82     .\" HTML <a href="pcrepattern.html#recursiondifference">
83     .\" </a>
84     section on recursion differences from Perl
85     .\"
86     in the
87     .\" HREF
88 ph10 456 \fBpcrepattern\fP
89 ph10 453 .\"
90     page.
91 nigel 93 .P
92     10. There are some differences that are concerned with the settings of captured
93 nigel 63 strings when part of a pattern is repeated. For example, matching "aba" against
94     the pattern /^(a(b)?)+$/ in Perl leaves $2 unset, but in PCRE it is set to "b".
95 nigel 75 .P
96 ph10 210 11. PCRE does support Perl 5.10's backtracking verbs (*ACCEPT), (*FAIL), (*F),
97     (*COMMIT), (*PRUNE), (*SKIP), and (*THEN), but only in the forms without an
98 ph10 447 argument. PCRE does not support (*MARK).
99 ph10 210 .P
100 ph10 461 12. PCRE's handling of duplicate subpattern numbers and duplicate subpattern
101 ph10 459 names is not as general as Perl's. This is a consequence of the fact the PCRE
102     works internally just with numbers, using an external table to translate
103     between numbers and names. In particular, a pattern such as (?|(?<a>A)|(?<b)B),
104     where the two capturing parentheses have the same number but different names,
105     is not supported, and causes an error at compile time. If it were allowed, it
106     would not be possible to distinguish which parentheses matched, because both
107     names map to capturing subpattern number 1. To avoid this confusing situation,
108     an error is given at compile time.
109 ph10 456 .P
110     13. PCRE provides some extensions to the Perl regular expression facilities.
111     Perl 5.10 includes new features that are not in earlier versions of Perl, some
112     of which (such as named parentheses) have been in PCRE for some time. This list
113     is with respect to Perl 5.10:
114     .sp
115     (a) Although lookbehind assertions in PCRE must match fixed length strings,
116     each alternative branch of a lookbehind assertion can match a different length
117     of string. Perl requires them all to have the same length.
118     .sp
119 nigel 63 (b) If PCRE_DOLLAR_ENDONLY is set and PCRE_MULTILINE is not set, the $
120     meta-character matches only at the very end of the string.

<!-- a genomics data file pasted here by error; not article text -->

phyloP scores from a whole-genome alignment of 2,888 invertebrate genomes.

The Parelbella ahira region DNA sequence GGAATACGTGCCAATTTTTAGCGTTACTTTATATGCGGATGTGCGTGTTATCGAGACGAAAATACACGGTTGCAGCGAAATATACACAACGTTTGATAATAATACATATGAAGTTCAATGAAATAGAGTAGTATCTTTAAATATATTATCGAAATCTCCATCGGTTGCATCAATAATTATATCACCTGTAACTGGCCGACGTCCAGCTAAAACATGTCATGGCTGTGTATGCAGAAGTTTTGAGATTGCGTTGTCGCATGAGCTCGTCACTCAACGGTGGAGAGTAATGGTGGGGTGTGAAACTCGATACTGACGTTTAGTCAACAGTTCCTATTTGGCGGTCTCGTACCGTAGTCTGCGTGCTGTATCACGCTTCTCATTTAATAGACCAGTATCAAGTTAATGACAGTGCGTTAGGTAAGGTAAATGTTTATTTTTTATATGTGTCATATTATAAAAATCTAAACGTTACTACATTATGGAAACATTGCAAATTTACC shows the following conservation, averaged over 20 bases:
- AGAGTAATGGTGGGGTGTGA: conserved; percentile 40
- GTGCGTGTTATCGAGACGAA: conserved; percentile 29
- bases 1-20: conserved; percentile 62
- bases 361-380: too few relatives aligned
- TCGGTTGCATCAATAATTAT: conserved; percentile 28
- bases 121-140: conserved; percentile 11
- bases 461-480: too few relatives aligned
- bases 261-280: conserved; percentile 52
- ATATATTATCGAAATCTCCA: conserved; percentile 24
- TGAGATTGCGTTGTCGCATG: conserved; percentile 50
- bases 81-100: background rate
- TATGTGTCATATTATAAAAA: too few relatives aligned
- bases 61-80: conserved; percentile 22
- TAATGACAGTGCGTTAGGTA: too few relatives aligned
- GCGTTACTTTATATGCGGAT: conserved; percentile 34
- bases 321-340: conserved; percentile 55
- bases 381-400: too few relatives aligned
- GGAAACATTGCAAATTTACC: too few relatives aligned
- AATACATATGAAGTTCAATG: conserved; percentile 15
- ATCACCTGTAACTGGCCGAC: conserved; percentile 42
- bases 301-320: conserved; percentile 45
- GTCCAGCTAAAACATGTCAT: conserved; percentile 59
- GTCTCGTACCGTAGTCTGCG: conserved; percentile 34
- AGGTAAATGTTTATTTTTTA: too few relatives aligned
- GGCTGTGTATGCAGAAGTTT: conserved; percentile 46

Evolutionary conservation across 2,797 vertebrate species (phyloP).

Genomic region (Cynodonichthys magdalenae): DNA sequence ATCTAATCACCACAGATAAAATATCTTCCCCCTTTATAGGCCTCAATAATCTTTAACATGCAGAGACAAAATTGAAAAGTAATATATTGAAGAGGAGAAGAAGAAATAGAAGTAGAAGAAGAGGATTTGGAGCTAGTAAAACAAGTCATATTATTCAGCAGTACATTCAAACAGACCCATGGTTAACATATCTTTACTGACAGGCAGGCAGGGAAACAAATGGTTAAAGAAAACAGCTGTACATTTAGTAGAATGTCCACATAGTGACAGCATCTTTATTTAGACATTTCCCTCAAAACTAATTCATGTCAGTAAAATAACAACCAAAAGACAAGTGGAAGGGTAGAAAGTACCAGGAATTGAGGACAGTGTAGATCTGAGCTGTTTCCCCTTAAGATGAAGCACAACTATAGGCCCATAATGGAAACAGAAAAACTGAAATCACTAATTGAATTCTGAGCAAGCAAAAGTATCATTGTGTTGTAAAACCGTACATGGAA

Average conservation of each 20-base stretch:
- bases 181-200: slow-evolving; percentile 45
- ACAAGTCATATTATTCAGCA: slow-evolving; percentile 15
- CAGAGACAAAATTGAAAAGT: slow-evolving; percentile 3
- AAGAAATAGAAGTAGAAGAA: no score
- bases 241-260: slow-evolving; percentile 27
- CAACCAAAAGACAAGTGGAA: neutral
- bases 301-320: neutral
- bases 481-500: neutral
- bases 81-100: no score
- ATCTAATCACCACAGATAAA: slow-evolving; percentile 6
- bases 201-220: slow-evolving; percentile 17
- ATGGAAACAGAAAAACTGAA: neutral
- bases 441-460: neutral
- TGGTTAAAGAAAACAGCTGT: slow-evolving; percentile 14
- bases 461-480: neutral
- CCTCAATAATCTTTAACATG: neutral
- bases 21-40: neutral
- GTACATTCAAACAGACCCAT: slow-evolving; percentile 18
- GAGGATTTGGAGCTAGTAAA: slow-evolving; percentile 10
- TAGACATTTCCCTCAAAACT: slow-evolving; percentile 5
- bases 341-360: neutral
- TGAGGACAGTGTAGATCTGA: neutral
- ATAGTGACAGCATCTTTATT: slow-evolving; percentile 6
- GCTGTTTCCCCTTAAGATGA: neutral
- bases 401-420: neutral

121 nigel 75 .sp
122 nigel 63 (c) If PCRE_EXTRA is set, a backslash followed by a letter with no special
123 ph10 181 meaning is faulted. Otherwise, like Perl, the backslash is quietly ignored.
124     (Perl can be made to issue a warning.)
125 nigel 75 .sp
126 nigel 63 (d) If PCRE_UNGREEDY is set, the greediness of the repetition quantifiers is
127     inverted, that is, by default they are not greedy, but if followed by a
128     question mark they are.
129 nigel 75 .sp
130     (e) PCRE_ANCHORED can be used at matching time to force a pattern to be tried
131     only at the first matching position in the subject string.
132     .sp
134     PCRE_NO_AUTO_CAPTURE options for \fBpcre_exec()\fP have no Perl equivalents.
135 nigel 75 .sp
136 ph10 231 (g) The \eR escape sequence can be restricted to match only CR, LF, or CRLF
137     by the PCRE_BSR_ANYCRLF option.
138 nigel 75 .sp
139 ph10 231 (h) The callout facility is PCRE-specific.
140 nigel 75 .sp
141 ph10 231 (i) The partial matching facility is PCRE-specific.
142     .sp
143     (j) Patterns compiled by PCRE can be saved and re-used at a later time, even on
144 nigel 75 different hosts that have the other endianness.
145 nigel 77 .sp
146 ph10 231 (k) The alternative matching function (\fBpcre_dfa_exec()\fP) matches in a
147 nigel 77 different way and is not Perl-compatible.
148 ph10 231 .sp
149     (l) PCRE recognizes some special sequences such as (*CR) at the start of
150     a pattern that set overall options that cannot be changed within the pattern.
151 ph10 99 .
152     .
153     .SH AUTHOR
154     .rs
155     .sp
156     .nf
157     Philip Hazel
158     University Computing Service
159     Cambridge CB2 3QH, England.
160     .fi
161     .
162     .
163     .SH REVISION
164     .rs
165     .sp
166     .nf
167 ph10 459 Last updated: 04 October 2009
168 ph10 426 Copyright (c) 1997-2009 University of Cambridge.
169 ph10 99 .fi